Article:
Nicotine e-cigarettes, prescription drugs and dual nicotine replacement therapy identified as most effective stop-smoking aids
Nicotine e-cigarettes and two prescription medications that curb symptoms of withdrawal are the most effective stop-smoking aids, according to a comprehensive, multinational review by a team of scientists, including a University of Massachusetts Amherst public health and health policy researcher.
Dual forms of nicotine replacement therapy (NRT), such as combining a patch with gum or a lozenge, were found to be nearly as effective.
Smoking remains the leading cause of preventable disease and death worldwide, and many people who want to quit smoking find it very difficult, due to the addictive nature of nicotine. The new study’s findings offer strong evidence to help reshape public health policies and strategies, offering smokers more effective tools to quit for good.
“The best thing someone who smokes can do for their health is to quit smoking,” says Jamie Hartmann-Boyce, assistant professor of health policy and management in the School of Public Health and Health Sciences. “Our findings provide clear evidence of the effectiveness of nicotine e-cigarettes and combination nicotine replacement therapies to help people quit smoking. The evidence also is clear on the benefits of medicines cytisine and varenicline, but these may be harder for some people to access at the moment.”
Hartmann-Boyce is senior author of the paper published Tuesday, Sept. 12, in the Cochrane Database of Systematic Reviews. She conducted the research at the University of Oxford, England, where she then worked as an associate professor and director of the Evidence-based Healthcare Ph.D. Program at Oxford’s Nuffield Department of Primary Care Health Sciences. The team also included colleagues at the University of Leicester in the UK.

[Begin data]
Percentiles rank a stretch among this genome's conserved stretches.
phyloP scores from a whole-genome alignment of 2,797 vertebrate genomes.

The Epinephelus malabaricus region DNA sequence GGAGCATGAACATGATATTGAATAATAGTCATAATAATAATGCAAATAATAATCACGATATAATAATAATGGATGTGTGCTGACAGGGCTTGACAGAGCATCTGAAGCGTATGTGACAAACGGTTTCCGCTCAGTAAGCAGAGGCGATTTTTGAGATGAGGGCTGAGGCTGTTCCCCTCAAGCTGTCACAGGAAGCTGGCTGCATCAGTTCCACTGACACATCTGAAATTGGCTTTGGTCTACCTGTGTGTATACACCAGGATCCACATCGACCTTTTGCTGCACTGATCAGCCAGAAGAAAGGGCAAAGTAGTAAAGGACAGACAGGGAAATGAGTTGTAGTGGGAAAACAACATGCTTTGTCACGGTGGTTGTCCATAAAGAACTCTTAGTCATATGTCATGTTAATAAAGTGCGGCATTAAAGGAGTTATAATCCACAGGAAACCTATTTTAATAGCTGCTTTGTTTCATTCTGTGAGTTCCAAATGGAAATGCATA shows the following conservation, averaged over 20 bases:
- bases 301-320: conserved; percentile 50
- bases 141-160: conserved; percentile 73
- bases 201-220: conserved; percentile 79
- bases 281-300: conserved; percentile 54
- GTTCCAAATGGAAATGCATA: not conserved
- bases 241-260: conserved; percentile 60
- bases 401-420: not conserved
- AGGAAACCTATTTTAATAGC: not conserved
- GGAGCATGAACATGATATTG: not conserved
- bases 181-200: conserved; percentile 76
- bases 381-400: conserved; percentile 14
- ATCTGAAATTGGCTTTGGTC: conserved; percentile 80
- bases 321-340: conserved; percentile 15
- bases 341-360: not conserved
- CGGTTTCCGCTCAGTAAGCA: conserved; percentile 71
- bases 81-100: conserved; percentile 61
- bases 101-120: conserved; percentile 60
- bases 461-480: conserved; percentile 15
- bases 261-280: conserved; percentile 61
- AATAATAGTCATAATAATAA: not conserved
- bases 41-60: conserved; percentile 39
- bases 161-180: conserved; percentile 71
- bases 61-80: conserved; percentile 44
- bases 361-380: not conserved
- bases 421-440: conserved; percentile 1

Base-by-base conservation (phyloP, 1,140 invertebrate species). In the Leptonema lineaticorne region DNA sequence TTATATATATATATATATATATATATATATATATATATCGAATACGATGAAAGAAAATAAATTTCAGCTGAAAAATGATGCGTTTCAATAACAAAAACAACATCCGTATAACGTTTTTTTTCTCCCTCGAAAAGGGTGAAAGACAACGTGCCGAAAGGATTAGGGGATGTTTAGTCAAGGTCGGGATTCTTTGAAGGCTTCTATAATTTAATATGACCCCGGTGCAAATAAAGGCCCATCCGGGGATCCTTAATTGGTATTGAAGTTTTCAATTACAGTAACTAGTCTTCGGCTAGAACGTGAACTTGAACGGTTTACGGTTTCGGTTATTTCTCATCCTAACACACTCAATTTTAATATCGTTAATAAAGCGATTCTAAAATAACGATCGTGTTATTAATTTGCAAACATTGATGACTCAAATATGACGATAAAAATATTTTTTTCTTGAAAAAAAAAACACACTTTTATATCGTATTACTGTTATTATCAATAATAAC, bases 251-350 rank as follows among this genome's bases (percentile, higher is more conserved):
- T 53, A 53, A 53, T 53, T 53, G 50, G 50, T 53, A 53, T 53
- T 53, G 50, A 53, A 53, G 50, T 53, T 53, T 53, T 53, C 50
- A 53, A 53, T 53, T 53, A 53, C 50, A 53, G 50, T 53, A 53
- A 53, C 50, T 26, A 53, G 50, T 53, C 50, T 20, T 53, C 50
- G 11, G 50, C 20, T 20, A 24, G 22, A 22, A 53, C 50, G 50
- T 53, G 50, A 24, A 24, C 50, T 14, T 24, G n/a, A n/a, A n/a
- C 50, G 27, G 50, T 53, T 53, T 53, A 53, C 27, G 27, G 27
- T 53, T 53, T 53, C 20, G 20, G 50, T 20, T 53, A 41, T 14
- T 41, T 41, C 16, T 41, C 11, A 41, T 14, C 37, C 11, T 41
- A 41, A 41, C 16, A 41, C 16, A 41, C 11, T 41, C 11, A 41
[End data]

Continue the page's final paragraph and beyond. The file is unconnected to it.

Nicola Lindson, lead author and a senior researcher at Oxford’s Nuffield Department of Primary Care Health Sciences, notes that the team compared the results for different stop-smoking aids that have been used in over 300 clinical trials involving more than 150,000 people.
“Our research dives deep into the world of smoking cessation,” she says. “By pulling together this data, we can see that when people use the medicines licensed for quitting smoking or nicotine e-cigarettes, they are more likely to quit than if they do not use these aids.”
The analysis found that around 14 of 100 people trying to quit smoking are likely to succeed using a nicotine e-cigarette, varenicline or cytisine, in any given attempt to quit. For those using two forms of NRT, about 12 of 100 will likely quit smoking, defined as no smoking for at least six months. The success rate drops to around nine in 100 for those using only one form of NRT, such as a patch or gum.
Those rates compare to the finding that around six in 100 people will be successful at quitting smoking without any aids. Stop-smoking aids work better when people also receive behavioral support to quit. Serious side effects were rare for all the stop-smoking options, the study also found.
Hartmann-Boyce points out that the long-term effects of using nicotine e-cigarettes are not known, but she emphasizes that the studies the team reviewed were testing regulated nicotine-containing e-cigarettes without additional additives known to cause harm. This review focused exclusively on evaluating the effects of a range of smoking cessation methods and did not set out to investigate broader aspects of the public health discourse regarding e-cigarettes, including their use among nonsmokers and young people.
“Nicotine itself is not the thing that causes the many diseases we associate with smoking,” Hartmann-Boyce says. “Broad scientific consensus is that regulated nicotine e-cigarettes are highly, highly likely to be much less harmful than conventional cigarettes, but not harmless.”
Both varenicline, a World Health Organization essential medicine, and cytisine help reduce the symptoms of withdrawal. The brand-name form of varenicline – Champix – is not available in the U.S. and other parts of the world due to a manufacturing problem, though generic forms of varenicline have been approved by the FDA. Cytisine is not currently licensed or marketed in the U.S. and most other countries outside of Central and Eastern Europe.